This article was published in Australian Dictionary of Biography, Volume 11, (MUP), 1988
Percy Tarlton Rayment (1882-1964), apiarist, biologist and writer, was born on 27 November 1882 at Carlton, Melbourne, and registered as Percy Rayment Darling, youngest son of James Rayment, musician, and Rhoda Darling, said to have been a descendant of Governor Sir Ralph Darling. Educated at an Anglican school, Tarlton was a brilliant scholar with a gift for painting. He trained for a time as an artist and as an architect but, fascinated by bees since childhood and influenced by the work of Jean Henri Fabre and Professor D. A. Cockerell, turned to natural history. After a brief stay in India he arrived in Melbourne in 1902 and moved to Ballarat, then Leongatha, where he took up bee-keeping. On 16 April 1909 at East Melbourne he married Clarice Harbeck Begg with Methodist forms; they had one son.
After severe bush fires near Leongatha, Rayment moved about 1908 to Briagolong, where he set up his three hundred hives. In 1922 he moved to Sandringham, Melbourne, and devoted most of his time to research and writing on local native bees. He was president of the Entomological Society of Victoria (1930-31) and an associate of the Royal Society of Victoria (1930-34). For his many publications he was elected in 1931 a fellow of the Entomological Society, London. His best-known work was A Cluster of Bees (1935), for which he received world acclaim. He lectured, broadcast and published widely on natural history, and made three films, including The Cliff Dwellers (1933).
Rayment also won some success as a fiction writer. In 1933 he published The Prince of the Totem, a collection of stories based on Aboriginal legends, first broadcast by Nina Murdoch in Children's Corner on 3LO. His novel The Valley of the Sky (1937), 'a romantic idyll of the pioneering of Gippsland' based on the life of Angus McMillan, won the British section of an all-nations novel competition. In 1945 he published Eagles and Earthlings, verse commemorating the allied air crews of World War II. Sometimes using pen-names, 'Ka-vai', 'Ralph Darling', 'Johan Moorst' and 'Moroka', he also produced fifty-four radio scripts and numerous short stories.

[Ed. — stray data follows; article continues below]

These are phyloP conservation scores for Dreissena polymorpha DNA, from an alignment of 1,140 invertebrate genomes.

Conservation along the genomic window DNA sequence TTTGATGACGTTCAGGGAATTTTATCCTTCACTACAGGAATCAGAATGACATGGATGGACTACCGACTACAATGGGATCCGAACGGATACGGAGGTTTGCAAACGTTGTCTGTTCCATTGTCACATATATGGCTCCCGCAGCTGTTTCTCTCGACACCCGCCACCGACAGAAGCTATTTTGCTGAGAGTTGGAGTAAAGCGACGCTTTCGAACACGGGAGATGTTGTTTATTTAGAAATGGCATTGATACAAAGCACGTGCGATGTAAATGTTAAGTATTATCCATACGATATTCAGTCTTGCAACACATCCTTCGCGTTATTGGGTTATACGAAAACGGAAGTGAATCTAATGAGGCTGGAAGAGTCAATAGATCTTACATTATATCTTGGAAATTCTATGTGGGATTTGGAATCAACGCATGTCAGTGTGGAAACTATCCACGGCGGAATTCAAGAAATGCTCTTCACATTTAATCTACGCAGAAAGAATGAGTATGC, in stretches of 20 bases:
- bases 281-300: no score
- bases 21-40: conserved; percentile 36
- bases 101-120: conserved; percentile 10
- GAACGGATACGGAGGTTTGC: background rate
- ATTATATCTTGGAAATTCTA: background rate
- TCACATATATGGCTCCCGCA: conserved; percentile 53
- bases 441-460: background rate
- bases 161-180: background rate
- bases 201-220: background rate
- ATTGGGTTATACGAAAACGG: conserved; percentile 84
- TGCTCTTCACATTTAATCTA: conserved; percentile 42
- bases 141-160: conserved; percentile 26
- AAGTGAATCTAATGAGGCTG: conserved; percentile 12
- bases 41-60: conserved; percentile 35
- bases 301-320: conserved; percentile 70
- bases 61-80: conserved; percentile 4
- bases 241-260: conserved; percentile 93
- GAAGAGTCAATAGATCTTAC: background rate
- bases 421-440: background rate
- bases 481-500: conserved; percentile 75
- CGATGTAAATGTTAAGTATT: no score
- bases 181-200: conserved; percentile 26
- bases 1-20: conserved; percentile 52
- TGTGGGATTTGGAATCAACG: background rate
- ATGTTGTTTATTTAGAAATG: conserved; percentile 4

In 1945 Rayment was made a fellow of the Zoological Society of London. In 1951 he was awarded the Natural History Medallion of Australia and next year he became honorary entomologist for the National Museum of Victoria. He was vice-president in 1954 and president in 1955 of the Field Naturalists' Club of Victoria. He continued to write prolifically; his publications—about five hundred—include descriptions of over 1000 new species of bees, wasps, thrips and collembola, 530 of which were new species, 40 new sub-species and 10 new genera. These descriptions include the biology of seventy Australian species.
Tarlton Rayment was solidly built with a ruddy complexion and deep blue eyes; he was 5 ft 7 ins (170 cm) tall. The sudden death of his wife on 13 April 1961 affected him to the extent that he was unable to work and left behind a number of unfinished manuscripts. In poor health himself from 1949, Rayment died in Melbourne on 17 June 1964 and was cremated. His entomological collection had been donated to the Commonwealth Scientific and Industrial Research Organization in 1960. Cornell University, United States of America, has a large number of Rayment's original drawings.
Kenneth L. Walker, 'Rayment, Percy Tarlton (1882–1964)', Australian Dictionary of Biography, National Centre of Biography, Australian National University, http://adb.anu.edu.au/biography/rayment-percy-tarlton-8164/text14271, published first in hardcopy 1988, accessed online 1 July 2016.
This article was first published in hardcopy in Australian Dictionary of Biography, Volume 11, (MUP), 1988